Said – I’m not suggesting replacing ‘said’ with a synonym or something horrific like that (please, no), but I’ve increasingly been rearranging my scenes so that an action beat comes before or after a line of dialogue. That way you indicate who’s talking, but cut the ‘he said’ part. Example:

He picked up his umbrella. ‘What do you mean?’

(Your own writerly tics) – My own personal weeds that I need to dig out of a manuscript include ‘well …’ and ‘of course’. It’s cringey, but you need to be ruthless about identifying the words and phrases you personally overuse.

2. Try really, (really, really) hard not to repeat yourself

The spiritual successor to cutting filler words is cutting repetition. Unfortunately, this is a lot harder than x’ing out every instance of ‘just’.

We’re back to confidence. If you’re not confident as a writer, it feels safer to use two adjectives where one would suffice. (If a character gives ‘a cool, contemptuous look’, that’s repetition; ‘a contemptuous look’ gets your meaning across.)

It feels safer to state and re-state the same sentiment. ‘She gave a cool contemptuous look, her flinty eyes scanning the length of the restaurant.’ (It’s literally the same description twice.)

The only way to get rid of this type of repetition is to scrutinise every line and be merciless. They don’t call it killing your darlings for nothing!

3. Smash scenes together

The first two tips are good practice, but the way I slimmed-down my novel is primarily through combining scenes. If you have a scene that’s missing a great revelation or turning-point, but you still need to keep it for story reasons, try combining it with the scene before or after.

Therefore, the scene where the protagonist gets fired is combined with the one where she gets a call to say her sister is in the hospital. Make your character deal with multiple crises at once.

Smashing scenes together supercharges the narrative, as well as making it zippier.

Combining scenes always feels like a wrench (especially if you’ve lived with a particular scene for a long time and it feels ‘real’ to you), but the good thing is, it’ll freshen up your scenes.

4. Cut the beginning of the scene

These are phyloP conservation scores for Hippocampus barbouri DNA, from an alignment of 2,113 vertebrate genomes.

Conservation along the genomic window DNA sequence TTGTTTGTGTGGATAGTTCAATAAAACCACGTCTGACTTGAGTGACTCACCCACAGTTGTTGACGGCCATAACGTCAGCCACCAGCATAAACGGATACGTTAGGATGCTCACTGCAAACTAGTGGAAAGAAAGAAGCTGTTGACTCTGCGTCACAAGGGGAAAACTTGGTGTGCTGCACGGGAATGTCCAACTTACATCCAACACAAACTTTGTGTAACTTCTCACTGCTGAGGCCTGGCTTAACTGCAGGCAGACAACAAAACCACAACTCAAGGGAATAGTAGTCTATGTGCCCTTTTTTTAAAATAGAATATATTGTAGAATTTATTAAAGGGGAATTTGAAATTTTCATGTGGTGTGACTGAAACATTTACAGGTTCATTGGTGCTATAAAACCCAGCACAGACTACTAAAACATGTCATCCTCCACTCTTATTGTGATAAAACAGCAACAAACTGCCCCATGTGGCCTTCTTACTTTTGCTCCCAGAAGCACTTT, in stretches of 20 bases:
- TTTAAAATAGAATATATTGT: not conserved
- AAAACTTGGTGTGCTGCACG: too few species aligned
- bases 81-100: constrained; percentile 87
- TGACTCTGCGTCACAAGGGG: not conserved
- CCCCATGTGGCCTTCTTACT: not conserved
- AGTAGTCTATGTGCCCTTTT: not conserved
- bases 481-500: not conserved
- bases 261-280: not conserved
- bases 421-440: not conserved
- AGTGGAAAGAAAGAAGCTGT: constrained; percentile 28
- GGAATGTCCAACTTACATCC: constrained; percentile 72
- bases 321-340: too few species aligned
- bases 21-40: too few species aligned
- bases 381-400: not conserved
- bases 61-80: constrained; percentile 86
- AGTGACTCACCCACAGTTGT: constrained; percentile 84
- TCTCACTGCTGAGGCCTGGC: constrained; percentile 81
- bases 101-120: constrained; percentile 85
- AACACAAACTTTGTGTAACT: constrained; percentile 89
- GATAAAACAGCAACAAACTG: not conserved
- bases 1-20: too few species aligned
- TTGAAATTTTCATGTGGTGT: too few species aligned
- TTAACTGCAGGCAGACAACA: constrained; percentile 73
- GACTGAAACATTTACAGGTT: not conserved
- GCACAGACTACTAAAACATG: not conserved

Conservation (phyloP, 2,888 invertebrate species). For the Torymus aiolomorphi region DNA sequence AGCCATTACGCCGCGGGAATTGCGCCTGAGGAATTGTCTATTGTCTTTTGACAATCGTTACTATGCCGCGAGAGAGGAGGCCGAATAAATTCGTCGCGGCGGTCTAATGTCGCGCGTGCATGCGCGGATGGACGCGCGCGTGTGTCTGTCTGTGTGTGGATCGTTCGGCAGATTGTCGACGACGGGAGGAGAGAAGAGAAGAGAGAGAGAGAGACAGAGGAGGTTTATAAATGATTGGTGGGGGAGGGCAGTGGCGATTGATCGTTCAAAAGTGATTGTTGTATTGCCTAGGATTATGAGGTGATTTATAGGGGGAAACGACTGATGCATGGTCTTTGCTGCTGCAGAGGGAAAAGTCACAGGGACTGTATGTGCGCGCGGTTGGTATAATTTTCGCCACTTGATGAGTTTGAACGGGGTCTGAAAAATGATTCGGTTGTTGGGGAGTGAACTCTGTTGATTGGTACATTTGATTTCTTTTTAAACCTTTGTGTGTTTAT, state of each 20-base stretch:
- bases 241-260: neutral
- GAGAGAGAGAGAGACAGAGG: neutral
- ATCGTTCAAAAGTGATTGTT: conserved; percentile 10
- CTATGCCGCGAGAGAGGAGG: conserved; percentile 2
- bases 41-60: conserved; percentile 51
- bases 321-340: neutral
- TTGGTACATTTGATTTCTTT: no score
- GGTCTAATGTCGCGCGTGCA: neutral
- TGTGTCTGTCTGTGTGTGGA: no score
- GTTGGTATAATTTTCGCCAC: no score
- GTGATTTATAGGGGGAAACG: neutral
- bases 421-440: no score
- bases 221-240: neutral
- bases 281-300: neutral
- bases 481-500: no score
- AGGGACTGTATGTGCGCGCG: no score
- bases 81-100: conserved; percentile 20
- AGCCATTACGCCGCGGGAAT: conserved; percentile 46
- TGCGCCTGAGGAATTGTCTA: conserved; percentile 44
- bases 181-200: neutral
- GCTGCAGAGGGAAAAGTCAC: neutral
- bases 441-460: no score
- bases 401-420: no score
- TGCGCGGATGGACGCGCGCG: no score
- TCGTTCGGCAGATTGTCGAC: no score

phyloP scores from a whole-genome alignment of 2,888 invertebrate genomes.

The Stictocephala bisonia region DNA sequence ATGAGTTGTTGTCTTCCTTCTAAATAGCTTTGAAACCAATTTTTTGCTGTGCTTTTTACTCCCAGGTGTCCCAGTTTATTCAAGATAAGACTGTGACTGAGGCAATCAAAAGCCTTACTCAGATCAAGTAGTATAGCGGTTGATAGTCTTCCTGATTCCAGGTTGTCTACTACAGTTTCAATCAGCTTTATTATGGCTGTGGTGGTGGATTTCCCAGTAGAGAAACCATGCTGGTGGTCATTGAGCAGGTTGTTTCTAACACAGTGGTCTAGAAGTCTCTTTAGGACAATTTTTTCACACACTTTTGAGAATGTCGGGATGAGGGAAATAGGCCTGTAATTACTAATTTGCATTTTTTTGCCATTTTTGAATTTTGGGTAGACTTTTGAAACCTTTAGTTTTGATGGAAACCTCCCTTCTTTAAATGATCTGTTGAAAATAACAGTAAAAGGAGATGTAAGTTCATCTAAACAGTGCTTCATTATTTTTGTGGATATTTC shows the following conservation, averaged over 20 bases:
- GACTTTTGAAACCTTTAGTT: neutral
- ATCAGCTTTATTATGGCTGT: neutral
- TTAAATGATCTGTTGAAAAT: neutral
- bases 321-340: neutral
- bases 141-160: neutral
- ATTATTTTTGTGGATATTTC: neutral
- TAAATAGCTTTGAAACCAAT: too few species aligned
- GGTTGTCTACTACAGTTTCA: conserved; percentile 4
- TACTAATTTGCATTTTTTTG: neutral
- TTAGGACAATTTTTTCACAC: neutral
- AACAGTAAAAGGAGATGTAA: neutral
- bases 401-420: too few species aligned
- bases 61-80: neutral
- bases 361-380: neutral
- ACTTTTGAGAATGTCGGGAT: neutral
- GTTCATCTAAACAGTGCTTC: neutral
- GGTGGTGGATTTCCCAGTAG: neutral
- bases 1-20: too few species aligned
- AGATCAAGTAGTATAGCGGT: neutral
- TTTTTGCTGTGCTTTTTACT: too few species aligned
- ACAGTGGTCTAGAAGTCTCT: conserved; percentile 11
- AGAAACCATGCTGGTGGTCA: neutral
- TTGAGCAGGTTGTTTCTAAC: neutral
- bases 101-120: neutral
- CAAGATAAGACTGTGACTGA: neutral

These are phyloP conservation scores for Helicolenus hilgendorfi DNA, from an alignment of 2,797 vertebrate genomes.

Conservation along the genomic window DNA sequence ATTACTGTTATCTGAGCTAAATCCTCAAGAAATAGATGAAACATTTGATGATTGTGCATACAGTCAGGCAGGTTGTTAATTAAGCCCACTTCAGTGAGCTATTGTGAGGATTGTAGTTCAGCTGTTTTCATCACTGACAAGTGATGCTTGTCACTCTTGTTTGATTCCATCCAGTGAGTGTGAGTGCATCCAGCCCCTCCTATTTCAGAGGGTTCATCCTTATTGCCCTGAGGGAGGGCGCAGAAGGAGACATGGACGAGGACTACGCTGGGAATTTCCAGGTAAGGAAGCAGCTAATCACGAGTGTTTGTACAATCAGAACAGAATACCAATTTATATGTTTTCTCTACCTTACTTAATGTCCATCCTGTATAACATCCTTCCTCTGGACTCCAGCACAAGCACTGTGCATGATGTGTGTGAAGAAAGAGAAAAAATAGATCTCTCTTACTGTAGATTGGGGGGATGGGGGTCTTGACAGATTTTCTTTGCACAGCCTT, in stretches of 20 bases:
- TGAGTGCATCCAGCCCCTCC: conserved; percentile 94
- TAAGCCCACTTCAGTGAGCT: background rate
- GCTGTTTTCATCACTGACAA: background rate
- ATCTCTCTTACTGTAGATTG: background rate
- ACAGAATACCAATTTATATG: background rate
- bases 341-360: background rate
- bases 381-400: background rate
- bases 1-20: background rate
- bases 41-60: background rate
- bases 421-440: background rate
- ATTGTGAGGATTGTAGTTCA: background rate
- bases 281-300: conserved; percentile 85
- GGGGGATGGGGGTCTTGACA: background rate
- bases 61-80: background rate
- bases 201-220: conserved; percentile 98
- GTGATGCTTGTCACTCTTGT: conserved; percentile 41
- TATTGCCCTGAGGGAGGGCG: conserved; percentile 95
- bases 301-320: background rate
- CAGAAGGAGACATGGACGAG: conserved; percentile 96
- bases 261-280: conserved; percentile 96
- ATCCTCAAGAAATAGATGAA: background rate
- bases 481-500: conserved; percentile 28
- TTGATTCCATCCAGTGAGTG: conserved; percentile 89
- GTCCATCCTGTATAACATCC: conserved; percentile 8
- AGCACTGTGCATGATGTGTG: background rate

Editing is just as crucial as writing (just! argh!)If you can’t cut a slow scene altogether by combining it with another, try lopping off its head. Er, so to speak.

Often, the beginning of a scene contains a lot of logistics (my sister’s in the hospital, I need to get there, but it’s rush hour and my car is playing up!). If you skip straight to the action of the scene (the protagonist arriving at the sister’s bedside), it feels more like a quick cut you’d get in a movie.

5. Read it aloud

I’ve saved the worst for last (you’re welcome). I sincerely hate reading my own work aloud, but it’s the best way to check for rhythm and clarity in your story. If you stumble over a line, it’s a sign you need to change that line, because it’s obviously hard to read.

Forcing yourself to slow down and take your novel line by line also helps identify repetitions like the ones mentioned above. Plus, if you get bored, it’s a sign your reader will get bored and you may need to shorten or smash together the scene.

Reading my whole novel aloud takes me literally days, but it’s always, always worthwhile.

That’s the thing about editing. It’s a n n o y i n g ! ! !

The way I think of it, though, is that a lack of editing in a book is annoying for the reader. You, dear reader. I do it all for you. *falls on the floor weeping* Goodnight.

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Nicola Martin is an award-winning author of psychological thrillers, short stories, and non-fiction books